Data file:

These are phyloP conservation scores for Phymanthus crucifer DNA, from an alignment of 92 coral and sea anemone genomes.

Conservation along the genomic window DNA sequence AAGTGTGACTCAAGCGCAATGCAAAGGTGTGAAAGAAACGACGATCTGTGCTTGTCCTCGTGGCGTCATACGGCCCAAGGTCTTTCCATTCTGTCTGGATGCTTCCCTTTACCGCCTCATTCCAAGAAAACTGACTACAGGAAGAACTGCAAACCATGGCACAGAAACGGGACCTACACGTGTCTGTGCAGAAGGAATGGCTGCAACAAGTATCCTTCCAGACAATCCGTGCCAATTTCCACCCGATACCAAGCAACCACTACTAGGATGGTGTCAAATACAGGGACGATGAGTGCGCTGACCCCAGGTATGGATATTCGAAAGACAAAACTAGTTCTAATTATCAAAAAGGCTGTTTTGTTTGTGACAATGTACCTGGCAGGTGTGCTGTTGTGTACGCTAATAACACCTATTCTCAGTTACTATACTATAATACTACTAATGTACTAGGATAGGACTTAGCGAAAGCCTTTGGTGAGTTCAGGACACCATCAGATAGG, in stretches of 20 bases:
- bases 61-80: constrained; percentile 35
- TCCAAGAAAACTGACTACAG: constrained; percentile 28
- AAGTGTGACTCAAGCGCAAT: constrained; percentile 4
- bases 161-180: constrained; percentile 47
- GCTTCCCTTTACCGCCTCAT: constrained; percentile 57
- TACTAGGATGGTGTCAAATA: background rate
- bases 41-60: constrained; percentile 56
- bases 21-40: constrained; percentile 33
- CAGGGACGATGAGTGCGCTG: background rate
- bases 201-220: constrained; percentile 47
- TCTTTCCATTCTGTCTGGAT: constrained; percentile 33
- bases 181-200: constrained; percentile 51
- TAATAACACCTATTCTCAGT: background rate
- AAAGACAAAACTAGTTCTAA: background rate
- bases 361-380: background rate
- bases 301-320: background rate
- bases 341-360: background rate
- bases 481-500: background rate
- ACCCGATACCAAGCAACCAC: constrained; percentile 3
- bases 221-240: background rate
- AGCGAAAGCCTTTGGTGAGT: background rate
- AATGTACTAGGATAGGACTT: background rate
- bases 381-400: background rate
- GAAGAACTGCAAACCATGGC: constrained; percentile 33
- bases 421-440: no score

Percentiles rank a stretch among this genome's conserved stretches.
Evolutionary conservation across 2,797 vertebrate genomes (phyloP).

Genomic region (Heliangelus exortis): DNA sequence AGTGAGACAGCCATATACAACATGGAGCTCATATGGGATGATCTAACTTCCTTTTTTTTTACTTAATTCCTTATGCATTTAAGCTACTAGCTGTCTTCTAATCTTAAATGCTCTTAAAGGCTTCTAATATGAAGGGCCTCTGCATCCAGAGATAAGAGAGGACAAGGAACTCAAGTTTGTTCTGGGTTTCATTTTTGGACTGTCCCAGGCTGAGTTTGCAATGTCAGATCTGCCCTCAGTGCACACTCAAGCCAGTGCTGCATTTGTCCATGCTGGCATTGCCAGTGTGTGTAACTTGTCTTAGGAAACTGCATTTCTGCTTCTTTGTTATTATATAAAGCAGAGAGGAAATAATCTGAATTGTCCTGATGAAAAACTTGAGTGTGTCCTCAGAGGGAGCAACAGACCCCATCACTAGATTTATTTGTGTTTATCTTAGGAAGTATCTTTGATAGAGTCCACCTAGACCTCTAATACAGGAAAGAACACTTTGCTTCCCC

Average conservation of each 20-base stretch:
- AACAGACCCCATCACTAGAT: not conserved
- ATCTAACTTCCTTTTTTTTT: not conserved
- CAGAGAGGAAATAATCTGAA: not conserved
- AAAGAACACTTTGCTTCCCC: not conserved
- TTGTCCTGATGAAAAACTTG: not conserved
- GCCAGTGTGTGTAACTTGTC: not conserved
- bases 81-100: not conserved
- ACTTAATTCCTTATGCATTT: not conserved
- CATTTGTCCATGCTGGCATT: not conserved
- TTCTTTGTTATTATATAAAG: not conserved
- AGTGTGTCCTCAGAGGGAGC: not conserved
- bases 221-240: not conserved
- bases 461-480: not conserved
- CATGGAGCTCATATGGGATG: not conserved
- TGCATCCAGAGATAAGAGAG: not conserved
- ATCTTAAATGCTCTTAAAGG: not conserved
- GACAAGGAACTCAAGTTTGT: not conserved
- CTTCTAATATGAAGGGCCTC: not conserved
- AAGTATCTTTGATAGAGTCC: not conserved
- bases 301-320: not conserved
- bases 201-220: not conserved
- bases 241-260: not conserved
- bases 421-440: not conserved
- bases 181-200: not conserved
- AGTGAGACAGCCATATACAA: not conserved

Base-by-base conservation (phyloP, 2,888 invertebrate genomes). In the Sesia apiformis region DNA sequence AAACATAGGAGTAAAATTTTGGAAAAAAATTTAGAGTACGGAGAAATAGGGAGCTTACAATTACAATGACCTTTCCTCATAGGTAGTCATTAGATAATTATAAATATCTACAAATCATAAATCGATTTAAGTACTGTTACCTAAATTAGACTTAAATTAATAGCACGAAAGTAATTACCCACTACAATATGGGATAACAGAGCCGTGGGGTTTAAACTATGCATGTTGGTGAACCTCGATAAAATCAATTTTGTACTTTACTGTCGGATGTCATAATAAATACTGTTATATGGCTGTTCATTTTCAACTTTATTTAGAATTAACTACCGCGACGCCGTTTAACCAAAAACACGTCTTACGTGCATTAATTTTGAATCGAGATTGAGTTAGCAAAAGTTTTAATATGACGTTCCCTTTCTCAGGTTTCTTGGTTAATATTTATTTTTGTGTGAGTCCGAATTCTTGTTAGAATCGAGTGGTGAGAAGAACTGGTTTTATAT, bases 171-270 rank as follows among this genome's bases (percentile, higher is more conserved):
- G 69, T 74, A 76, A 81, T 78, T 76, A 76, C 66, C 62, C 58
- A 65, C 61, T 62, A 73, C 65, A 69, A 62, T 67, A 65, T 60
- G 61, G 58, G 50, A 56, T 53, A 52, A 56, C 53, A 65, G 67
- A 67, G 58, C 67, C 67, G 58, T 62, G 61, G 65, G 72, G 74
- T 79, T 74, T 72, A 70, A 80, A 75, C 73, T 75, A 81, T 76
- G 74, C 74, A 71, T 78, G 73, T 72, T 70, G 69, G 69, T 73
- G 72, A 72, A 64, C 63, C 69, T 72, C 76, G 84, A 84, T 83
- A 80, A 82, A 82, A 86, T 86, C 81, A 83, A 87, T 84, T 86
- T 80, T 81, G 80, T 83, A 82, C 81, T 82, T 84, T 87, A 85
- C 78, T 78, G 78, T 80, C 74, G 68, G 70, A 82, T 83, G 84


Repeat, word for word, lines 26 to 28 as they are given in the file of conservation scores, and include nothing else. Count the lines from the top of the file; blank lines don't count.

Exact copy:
- GAAGAACTGCAAACCATGGC: constrained; percentile 33
- bases 421-440: no score

Percentiles rank a stretch among this genome's conserved stretches.